Earlier this week, Lily Brett wrote about why she didn’t become a lawyer. Her newest book, Lola Bensky: A Novel (Counterpoint), is now available. She will be blogging here all week for Jewish Book Council and MyJewishLearning.
I love pens and pencils. I have loved them all my life. Whenever and wherever I travel, I buy pens and pencils. I am not a pen or a pencil snob. I buy them in supermarkets and street stalls as well as every sort of stationery store. I don’t need to go to a Mont Blanc store or own a limited edition Tiffany’s pen.
To tell you the truth, I don’t need to own any more pens. I have a drawer full of pens. Ballpoint pens, roller ball pens, fountain pens. I also have a drawer full or pencils. All sorts of pencils. Short pencils, long pencils, carpenter’s pencils, charcoal pencils. I even have pencils inscribed as Dixon Beginner’s. They are black and thicker than regular pencils.
Having all these pens and pencils doesn’t prevent me from wanting more pencils and pens. I covet other people’s pencils in the same way that others might covet a friend or neighbor’s house or car or husband.
My lust for pens and pencils started when I was a child. My parents and I were refugees to Australia. My parents were a rare statistic. Two Jews who were married to each other before the war and who each survived Nazi death camps.
In Australia, we lived in one room before moving to a very small cottage. I looked at the fountain pens in a news agency, a block and a half away from our small cottage, for over two years before, one day, in a moment of great need and possible recklessness, I stole one. I wasn’t caught. I guarded that fountain pen as though it was Elizabeth Taylor’s Krupp diamond.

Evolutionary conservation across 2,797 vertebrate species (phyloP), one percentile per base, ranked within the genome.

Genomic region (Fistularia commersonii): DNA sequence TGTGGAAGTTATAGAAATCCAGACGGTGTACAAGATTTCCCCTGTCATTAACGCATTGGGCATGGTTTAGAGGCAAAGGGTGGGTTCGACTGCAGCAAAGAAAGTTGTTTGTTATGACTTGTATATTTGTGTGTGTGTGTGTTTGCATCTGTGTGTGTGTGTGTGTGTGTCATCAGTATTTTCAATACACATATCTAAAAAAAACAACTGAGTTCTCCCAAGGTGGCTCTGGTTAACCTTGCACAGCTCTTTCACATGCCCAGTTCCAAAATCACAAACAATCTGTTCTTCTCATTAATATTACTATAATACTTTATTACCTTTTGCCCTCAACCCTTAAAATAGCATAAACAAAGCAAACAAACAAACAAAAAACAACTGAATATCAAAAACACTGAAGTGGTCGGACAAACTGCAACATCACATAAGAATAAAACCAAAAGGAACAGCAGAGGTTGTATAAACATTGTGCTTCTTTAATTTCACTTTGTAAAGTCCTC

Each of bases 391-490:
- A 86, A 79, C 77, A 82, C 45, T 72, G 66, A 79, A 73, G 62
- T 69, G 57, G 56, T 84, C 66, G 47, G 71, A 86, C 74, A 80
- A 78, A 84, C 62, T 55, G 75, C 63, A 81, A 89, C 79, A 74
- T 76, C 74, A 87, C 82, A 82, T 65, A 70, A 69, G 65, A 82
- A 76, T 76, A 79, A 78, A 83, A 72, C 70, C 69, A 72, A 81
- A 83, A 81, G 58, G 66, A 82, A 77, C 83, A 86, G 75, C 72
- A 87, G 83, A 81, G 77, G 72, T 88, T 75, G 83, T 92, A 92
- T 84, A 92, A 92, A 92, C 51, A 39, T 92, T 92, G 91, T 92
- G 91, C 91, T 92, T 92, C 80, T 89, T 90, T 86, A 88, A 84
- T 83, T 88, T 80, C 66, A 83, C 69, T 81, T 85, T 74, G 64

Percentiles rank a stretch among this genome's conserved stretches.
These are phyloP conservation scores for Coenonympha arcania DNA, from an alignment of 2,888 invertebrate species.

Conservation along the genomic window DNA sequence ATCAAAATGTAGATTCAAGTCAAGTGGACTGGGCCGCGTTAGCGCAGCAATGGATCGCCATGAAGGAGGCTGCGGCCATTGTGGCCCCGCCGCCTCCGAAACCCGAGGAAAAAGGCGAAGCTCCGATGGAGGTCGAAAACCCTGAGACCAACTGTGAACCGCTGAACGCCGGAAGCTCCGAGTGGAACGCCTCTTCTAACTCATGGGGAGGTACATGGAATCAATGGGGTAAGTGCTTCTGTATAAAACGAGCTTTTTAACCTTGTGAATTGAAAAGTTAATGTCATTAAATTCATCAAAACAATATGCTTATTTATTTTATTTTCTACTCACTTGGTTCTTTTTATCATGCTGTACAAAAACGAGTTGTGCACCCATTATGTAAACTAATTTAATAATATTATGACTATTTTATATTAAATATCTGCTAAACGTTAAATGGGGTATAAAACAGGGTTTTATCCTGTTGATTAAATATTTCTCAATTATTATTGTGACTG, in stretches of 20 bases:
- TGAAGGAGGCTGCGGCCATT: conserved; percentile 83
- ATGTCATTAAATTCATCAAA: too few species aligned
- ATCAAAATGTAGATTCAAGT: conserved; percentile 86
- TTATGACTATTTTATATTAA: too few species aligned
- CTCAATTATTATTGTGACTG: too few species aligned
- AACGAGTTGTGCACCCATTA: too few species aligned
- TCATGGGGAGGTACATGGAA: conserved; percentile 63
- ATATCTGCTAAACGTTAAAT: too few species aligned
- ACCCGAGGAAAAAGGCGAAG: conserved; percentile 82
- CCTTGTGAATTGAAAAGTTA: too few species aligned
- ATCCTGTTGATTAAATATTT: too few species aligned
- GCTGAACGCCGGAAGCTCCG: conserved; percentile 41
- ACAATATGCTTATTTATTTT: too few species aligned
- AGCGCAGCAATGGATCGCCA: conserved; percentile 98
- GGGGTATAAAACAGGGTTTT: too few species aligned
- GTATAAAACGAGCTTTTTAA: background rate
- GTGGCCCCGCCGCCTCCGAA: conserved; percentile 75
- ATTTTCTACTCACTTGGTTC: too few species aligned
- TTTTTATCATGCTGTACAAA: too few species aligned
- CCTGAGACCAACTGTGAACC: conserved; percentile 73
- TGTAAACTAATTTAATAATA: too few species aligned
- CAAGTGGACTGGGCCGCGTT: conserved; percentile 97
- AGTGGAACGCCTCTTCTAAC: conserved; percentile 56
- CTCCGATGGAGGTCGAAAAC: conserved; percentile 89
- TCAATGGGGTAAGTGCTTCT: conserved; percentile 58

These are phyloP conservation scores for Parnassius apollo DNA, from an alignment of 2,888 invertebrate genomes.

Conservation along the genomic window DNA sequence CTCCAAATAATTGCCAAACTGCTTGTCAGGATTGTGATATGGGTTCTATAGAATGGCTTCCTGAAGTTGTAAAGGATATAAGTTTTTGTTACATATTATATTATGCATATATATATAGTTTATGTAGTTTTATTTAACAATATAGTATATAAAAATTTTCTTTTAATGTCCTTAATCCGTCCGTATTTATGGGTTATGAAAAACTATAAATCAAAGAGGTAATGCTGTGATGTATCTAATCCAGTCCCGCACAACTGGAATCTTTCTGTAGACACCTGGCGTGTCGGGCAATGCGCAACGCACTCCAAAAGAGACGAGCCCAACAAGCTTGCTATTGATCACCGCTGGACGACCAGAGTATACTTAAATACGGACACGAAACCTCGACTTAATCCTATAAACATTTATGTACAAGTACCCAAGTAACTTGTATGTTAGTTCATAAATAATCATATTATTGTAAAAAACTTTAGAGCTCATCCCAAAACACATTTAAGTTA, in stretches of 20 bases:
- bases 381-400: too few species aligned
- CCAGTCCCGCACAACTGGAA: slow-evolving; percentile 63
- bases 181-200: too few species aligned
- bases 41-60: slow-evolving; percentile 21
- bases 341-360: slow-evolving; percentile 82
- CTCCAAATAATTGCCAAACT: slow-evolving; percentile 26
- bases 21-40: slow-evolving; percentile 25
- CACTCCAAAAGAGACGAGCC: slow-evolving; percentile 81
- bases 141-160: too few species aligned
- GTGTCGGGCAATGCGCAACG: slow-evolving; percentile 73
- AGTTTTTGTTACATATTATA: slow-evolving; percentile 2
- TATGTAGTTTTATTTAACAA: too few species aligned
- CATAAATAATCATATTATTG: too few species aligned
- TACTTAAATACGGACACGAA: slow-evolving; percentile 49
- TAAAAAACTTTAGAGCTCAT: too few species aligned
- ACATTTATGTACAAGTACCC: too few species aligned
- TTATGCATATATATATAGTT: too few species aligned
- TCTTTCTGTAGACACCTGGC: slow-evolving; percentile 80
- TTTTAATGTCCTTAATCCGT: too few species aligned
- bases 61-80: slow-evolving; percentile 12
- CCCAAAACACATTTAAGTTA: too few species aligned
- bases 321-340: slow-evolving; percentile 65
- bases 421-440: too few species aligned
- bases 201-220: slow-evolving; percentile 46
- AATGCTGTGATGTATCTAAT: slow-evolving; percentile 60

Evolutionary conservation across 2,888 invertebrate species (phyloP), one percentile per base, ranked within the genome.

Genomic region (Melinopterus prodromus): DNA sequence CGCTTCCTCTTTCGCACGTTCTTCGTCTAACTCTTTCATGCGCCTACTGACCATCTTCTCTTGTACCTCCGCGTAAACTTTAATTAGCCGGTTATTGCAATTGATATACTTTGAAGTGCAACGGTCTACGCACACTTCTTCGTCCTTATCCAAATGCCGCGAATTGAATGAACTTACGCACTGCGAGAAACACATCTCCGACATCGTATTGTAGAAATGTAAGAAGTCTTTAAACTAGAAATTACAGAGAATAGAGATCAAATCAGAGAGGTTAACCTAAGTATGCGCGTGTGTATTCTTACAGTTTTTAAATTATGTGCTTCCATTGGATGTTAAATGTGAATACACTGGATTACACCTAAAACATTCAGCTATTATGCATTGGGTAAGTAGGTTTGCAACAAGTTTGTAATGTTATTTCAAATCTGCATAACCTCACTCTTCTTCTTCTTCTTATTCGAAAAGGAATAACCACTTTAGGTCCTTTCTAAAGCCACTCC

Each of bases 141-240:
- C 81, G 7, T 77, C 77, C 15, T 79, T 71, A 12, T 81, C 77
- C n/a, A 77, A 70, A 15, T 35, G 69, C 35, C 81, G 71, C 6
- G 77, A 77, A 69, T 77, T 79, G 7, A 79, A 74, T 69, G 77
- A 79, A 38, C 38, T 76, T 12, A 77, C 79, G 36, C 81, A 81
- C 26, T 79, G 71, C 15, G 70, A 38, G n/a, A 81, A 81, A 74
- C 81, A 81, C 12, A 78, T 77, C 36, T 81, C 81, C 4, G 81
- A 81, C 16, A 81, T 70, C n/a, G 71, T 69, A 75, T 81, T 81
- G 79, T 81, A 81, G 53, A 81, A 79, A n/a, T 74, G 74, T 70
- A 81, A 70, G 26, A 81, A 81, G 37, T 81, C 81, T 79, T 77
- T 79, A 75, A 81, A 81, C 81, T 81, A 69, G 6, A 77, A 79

I have written all of my books by hand. I know exactly which pens and pencils I used for each of my books. I do the actual writing with pens. For the last few years I have used a Pilot G‑2 07 retractable gel ink roller ball pen. Always with black ink. I never write in any other color. In pencil, I circle and draw arrows around whatever parts of my text I want to move or change. For my latest novel, Lola Bensky, I used emerald green Criterium pencils, made in France. I bought them in a tiny, almost hole-in-the-wall, stationery store in a small, mountain town 170 miles north of Mexico City. They were so enticing and so cheap. I bought twenty-five of them.
As soon as I pick up a pencil or a pen, a sense of calm comes over me. I feel that that pen or pencil is directly connected to my core, to my heart, my lungs, my arteries. Nothing separates us. Of course I type on a computer and an iPad and a smartphone. And I take great care with my sentences on each of those devices. Too much care — who needs to search for commas or apostrophes when you’re typing with one or two fingers. And I do love keyboards. And the sounds they make. But they are not connected to me in the same way as a pen or pencil.
I was recently in Seattle. I went into a huge Rite Aid store. We don’t have supersized Rite Aid stores in my part of Manhattan. I always think I love big stores. That is until I am actually inside one. After five minutes of feeling lost and disoriented in a seemingly endless aisle, I left. I did leave with a bag of ten dark yellow, eraser-topped pencils. Paid for, of course.
Lily Brett has written six novels, three collections of essays, and seven volumes of poetry. Her work frequently explores the lives of Holocaust survivors and their children, the experiences of modern women, women’s relationship with food, and life in New York City. Her most recent book, Lola Bensky: A Novel (Counterpoint), is now available.
Lily Brett has written six novels, three collections of essays, and seven volumes of poetry. Her work frequently explores the lives of Holocaust survivors and their children, the experiences of modern women, women’s relationship with food, and life in New York City. Her most recent book, Lola Bensky (Counterpoint), is now available.